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EAS446lec13 - EAS 44600 Groundwater Hydrology Lecture 13...

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EAS 44600 Groundwater Hydrology Lecture 13: Well Hydraulics 2 Dr. Pengfei Zhang Determining Aquifer Parameters from Time-Drawdown Data In the past lecture we discussed how to calculate drawdown if we know the hydrologic properties of the aquifer. These hydrologic properties are usually determined by means of aquifer test . In an aquifer test, a well is pumped and the rate of decline of the water level in nearby observation wells is recorded. In the next two lectures we will discuss how to use the time-drawdown data to derive hydraulic parameters of the aquifer. We will use the following assumptions in our discussion: 1. The pumping well and all observation wells are screened only in the aquifer being tested. 2. The pumping well and the observation wells are screened throughout the entire thickness of the aquifer. A B Figure 13-1. Equilibrium drawdown: A. confined aquifer; B. unconfined aquifer (Fetter). 13-1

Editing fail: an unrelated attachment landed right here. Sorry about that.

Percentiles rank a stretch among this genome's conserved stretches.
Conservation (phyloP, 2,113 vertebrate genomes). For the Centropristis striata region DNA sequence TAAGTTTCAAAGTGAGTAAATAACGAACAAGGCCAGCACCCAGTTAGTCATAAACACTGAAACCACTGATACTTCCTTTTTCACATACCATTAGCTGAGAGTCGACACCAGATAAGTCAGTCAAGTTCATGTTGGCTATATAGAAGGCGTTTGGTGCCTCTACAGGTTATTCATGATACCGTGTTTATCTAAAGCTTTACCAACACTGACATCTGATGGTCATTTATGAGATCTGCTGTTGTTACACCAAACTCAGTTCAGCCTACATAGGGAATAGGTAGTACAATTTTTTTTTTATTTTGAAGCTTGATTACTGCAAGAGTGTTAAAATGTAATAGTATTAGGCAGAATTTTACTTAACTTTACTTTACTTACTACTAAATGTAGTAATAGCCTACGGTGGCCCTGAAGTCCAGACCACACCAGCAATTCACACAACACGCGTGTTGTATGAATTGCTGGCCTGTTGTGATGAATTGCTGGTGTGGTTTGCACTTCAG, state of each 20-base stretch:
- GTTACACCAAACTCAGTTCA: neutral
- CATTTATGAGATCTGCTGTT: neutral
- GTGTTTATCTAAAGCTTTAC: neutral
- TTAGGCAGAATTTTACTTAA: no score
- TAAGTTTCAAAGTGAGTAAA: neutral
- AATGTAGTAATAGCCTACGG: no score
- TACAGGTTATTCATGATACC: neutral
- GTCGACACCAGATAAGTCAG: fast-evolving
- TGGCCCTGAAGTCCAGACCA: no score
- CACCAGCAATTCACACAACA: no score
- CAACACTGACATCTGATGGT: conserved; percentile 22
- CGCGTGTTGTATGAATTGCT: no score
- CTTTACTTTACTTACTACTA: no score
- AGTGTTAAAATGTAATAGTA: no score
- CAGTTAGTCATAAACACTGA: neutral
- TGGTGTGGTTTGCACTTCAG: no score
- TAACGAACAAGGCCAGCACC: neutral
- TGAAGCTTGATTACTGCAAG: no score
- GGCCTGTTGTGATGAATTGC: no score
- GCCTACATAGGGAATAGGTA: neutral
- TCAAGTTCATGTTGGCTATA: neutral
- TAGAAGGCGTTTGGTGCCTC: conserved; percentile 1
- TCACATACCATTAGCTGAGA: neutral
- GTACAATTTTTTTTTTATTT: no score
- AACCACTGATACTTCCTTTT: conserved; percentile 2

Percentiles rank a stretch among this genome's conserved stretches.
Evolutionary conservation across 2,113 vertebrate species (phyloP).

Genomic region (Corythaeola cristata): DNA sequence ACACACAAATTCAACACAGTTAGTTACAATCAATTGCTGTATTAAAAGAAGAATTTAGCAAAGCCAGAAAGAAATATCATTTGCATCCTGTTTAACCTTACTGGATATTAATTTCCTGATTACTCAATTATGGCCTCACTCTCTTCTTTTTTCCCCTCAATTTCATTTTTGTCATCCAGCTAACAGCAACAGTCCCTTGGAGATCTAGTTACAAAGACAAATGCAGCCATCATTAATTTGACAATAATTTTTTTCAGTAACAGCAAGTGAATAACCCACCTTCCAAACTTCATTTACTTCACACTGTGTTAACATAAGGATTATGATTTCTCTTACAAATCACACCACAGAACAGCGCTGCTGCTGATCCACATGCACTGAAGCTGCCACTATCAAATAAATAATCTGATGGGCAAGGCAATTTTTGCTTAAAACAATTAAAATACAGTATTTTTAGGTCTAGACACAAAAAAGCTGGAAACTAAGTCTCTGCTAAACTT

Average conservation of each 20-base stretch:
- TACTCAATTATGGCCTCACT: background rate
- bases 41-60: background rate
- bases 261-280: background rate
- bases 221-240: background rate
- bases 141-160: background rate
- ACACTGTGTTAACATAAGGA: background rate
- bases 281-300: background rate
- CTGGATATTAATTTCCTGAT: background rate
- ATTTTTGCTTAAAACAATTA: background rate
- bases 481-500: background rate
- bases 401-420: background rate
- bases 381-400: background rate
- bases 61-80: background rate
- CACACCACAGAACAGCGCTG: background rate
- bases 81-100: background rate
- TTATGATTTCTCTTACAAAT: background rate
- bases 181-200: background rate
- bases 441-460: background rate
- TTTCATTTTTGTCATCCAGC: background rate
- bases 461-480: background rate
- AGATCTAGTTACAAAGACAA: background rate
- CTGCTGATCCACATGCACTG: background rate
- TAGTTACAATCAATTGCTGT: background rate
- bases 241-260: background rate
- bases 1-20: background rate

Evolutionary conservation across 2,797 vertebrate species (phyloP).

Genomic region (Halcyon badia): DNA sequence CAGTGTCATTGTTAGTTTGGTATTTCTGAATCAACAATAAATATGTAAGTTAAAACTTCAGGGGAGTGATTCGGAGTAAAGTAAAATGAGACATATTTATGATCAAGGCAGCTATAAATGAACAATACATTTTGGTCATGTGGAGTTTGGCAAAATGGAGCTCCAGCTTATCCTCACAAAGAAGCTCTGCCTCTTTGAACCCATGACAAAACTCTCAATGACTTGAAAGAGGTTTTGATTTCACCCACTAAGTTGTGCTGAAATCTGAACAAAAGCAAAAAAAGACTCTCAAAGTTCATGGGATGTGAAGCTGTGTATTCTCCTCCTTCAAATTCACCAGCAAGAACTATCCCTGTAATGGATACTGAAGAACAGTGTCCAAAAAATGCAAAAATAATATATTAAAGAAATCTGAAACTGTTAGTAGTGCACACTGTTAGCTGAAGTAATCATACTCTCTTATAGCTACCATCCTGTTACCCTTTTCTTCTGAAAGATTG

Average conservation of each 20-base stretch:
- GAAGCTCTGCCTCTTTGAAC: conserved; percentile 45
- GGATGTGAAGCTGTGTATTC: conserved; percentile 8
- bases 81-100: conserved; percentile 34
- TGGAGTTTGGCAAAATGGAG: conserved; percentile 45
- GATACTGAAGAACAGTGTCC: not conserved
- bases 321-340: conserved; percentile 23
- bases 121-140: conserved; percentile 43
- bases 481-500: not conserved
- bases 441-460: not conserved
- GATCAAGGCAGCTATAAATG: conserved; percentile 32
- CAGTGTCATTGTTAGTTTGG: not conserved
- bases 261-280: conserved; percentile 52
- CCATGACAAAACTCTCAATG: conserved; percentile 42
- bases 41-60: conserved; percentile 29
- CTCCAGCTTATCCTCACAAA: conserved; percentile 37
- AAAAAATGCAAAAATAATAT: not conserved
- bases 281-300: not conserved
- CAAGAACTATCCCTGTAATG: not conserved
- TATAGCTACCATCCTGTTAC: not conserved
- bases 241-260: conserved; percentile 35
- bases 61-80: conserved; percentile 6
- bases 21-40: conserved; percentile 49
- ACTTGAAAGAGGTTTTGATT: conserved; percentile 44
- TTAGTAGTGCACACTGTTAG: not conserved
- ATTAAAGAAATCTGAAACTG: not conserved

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Steady-State Conditions If a well pumps for very long time, the water level may reach a steady state, i.e., there is no further drawdown over time. The cone of depression will not grow under steady-state conditions since the recharge rate equates pumpage. In the case of steady radial flow in a confined aquifer (Figure 13-1A), the radial flow is described by ( dr dh rT Q / 2 ) π = (equation 12-7). Rearranging equation 12-7 yields: r dr T Q dh 2 = ( 1 3 - 1 ) If we have two observation wells (hydraulic head h 1 and distance r 1 for the first well, and head h 2 and distance r 2 for the second well), we can integrate both sides of equation 13-1 with these boundary conditions: = 2 1 2 1 2 r r h h dr T Q dh π ( 1 3 - 2 ) The result is: = 1 1 2 ln 2 r r T Q h π h ( 1 3 - 3 ) Rearranging equation 13-3 gives the Thiem equation for a confined aquifer : = 1 2 1 2 ln ) ( 2 r r h h Q π T (13-4) where T is the transmissivity, Q
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EAS446lec13 - EAS 44600 Groundwater Hydrology Lecture 13...

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